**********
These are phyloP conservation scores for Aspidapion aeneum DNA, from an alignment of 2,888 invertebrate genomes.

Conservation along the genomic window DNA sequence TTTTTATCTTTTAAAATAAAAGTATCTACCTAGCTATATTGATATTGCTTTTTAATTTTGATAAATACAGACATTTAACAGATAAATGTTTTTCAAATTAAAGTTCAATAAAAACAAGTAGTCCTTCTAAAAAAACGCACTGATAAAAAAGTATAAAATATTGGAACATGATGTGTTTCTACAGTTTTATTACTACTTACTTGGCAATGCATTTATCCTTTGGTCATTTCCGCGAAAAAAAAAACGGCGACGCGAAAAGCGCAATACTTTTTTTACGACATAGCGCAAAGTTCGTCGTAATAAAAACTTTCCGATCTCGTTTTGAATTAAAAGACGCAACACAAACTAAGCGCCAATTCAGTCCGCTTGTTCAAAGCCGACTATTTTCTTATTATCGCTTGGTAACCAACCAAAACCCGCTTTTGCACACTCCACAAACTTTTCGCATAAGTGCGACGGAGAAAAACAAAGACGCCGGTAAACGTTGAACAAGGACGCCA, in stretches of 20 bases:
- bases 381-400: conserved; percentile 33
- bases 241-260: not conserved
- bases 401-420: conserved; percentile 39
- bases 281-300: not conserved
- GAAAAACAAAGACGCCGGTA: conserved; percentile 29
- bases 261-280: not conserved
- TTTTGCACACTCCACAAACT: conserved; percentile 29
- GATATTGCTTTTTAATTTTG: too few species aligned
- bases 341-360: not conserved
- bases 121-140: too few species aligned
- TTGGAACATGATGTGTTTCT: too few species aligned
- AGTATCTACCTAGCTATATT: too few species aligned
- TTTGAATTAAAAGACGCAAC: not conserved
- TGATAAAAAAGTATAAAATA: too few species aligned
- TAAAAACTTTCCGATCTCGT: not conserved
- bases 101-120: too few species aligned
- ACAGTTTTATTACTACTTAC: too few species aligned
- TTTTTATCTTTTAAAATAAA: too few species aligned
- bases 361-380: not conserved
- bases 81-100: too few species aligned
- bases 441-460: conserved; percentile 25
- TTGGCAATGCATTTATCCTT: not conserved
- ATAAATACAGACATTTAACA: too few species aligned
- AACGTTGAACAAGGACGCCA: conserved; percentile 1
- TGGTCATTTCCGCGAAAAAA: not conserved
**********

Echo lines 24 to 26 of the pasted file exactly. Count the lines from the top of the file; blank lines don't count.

- TTGGCAATGCATTTATCCTT: not conserved
- ATAAATACAGACATTTAACA: too few species aligned
- AACGTTGAACAAGGACGCCA: conserved; percentile 1